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Park Slope in the 1970s: abandoned buildings, empty lots, and tough-looking kids who could be dissuaded with a bat

On the day of the annual Park Slope House Tour, here's a reflection on Park Slope in the 1970s, written for Dominion of New York in reaction to the Trayvon Martin case. Prof. Mark Naison's main aim was to suggest the right way to deal with "suspicious" people:
During the late ’70s, when I moved to Brooklyn, the Park Slope neighborhood I settled in was a tough place very different from the gentrified community it is now. There was a long row of abandoned buildings along 7th Avenue south of 9th Street, there were abandoned buildings on Garfield Place between 7th and 6th Avenue, and 2nd Street between 4th and 5th Avenue looked like a block in East New York or the South Bronx, with only three apartment buildings left standing amidst vacant rubble filled lots. There were tough working class kids all over, mostly white, but some black and Latino too. And muggings, break ins and car thefts were common. The street that I moved to was 6th Street between 8th and the Park. It had a mixture of old residents, artists and hip professionals. It also had a block association and I was soon recruited to help organize a security committee to protect block residents –especially senior citizens, who were especially vulnerable.

For this purpose, I kept a large metal bat near my door. When a group of tough looking kids whom I didn’t recognize came on the block, I would come out of the house with my bat... In all of those confrontations, never once did I have to use my weapon. There were a couple of times that I had to bang my bat on the sidewalk to remind them that I was serious, and potentially dangerous, but my most effective weapon was ironically, the respect with which I addressed them. (More)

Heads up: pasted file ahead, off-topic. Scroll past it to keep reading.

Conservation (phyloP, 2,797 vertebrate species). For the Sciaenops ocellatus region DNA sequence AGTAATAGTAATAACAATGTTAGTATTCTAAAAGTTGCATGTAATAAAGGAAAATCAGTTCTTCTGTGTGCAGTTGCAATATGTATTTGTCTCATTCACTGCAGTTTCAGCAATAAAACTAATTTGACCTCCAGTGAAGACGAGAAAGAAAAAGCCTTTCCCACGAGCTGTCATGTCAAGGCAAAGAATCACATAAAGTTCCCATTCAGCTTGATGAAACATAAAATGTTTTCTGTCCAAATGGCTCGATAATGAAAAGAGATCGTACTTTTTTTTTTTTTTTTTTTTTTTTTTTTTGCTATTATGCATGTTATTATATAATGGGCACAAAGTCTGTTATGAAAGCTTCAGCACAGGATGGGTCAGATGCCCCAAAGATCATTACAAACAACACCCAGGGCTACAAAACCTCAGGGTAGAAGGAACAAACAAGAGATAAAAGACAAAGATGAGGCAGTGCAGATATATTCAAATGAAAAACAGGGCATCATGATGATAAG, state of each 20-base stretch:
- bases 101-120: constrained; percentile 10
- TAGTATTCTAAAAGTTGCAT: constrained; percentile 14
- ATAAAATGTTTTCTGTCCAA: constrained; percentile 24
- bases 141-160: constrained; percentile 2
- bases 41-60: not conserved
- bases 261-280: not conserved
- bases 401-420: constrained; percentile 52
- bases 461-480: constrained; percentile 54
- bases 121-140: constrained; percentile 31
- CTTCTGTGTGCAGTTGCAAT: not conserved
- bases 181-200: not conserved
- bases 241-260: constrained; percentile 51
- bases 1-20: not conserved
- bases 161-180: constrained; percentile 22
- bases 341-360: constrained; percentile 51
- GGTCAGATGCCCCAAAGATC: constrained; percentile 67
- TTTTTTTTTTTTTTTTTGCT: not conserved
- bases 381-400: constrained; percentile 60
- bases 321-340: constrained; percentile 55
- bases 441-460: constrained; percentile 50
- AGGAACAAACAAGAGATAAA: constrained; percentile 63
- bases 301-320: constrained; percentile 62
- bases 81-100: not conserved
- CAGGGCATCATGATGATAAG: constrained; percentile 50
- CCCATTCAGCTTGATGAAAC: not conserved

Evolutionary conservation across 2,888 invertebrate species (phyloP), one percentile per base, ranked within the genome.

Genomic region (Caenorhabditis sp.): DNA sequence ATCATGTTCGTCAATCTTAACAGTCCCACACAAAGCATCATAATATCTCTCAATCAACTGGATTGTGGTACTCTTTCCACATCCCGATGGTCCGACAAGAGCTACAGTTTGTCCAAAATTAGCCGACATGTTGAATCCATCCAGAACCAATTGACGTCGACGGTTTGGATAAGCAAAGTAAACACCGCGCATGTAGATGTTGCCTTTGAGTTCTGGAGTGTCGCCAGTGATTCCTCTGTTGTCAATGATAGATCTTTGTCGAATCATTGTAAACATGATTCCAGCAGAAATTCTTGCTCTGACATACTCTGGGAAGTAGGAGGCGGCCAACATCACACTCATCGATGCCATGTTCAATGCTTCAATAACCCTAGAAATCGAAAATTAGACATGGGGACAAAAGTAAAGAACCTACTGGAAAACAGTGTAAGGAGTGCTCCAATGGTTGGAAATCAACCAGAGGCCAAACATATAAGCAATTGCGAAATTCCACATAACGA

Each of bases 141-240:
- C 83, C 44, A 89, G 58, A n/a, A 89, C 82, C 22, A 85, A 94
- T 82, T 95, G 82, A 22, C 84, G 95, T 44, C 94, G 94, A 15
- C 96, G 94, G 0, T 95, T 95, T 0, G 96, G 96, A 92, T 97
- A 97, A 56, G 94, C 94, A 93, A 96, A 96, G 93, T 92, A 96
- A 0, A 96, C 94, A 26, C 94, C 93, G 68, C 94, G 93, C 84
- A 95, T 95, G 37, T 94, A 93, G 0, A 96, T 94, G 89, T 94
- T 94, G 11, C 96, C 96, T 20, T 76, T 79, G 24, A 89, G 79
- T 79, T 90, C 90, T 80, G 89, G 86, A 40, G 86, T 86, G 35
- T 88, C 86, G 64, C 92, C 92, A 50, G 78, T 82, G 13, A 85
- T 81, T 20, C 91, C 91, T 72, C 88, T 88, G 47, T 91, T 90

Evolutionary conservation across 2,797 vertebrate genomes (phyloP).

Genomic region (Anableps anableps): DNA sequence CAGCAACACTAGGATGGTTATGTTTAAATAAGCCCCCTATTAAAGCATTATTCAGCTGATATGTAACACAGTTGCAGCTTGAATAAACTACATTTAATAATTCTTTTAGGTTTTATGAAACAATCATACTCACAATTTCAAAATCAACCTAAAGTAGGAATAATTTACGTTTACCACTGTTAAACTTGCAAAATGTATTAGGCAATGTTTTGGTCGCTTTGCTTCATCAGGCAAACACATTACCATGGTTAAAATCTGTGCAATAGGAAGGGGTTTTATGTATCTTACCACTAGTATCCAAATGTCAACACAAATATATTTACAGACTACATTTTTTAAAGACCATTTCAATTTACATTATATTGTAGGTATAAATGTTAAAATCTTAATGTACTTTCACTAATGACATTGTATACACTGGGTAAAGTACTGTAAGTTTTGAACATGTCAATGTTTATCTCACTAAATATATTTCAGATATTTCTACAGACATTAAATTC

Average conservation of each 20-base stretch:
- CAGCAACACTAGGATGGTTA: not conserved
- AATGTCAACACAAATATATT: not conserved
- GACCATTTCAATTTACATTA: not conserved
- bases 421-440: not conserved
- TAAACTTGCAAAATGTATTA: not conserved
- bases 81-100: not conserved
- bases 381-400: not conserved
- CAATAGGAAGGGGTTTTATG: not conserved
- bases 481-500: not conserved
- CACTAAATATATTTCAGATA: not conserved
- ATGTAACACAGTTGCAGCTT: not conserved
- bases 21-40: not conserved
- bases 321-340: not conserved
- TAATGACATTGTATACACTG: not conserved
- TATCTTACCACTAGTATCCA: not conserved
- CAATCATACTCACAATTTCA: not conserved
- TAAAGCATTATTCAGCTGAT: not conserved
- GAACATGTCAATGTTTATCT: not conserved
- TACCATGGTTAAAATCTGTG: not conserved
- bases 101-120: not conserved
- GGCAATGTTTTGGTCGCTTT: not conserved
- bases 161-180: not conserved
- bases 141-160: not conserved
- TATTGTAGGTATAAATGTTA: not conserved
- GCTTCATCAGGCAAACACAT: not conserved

It's hard to argue with Naison's lived experience, and his comment that George Zimmerman overreacted when confronting Martin and shooting him.

Putting aside the race issue, which surely compounds the level of paranoia Naison ascribed to Zimmerman, I suspect that another difference is that, back then people really did often settle disputes with fists, and young people were more amenable to Naison's offer to get to know them and perhaps coach them.

That's not to say that sports and other activities for teens aren't necessary these days, just that the best time to recruit them is before they go out looking for trouble.

But the most important difference, I suspect, is that more "neighborhood watch" people are armed, especially in states like Florida with their dubious "Stand Your Ground" laws. So a bat may be less of a weapon.

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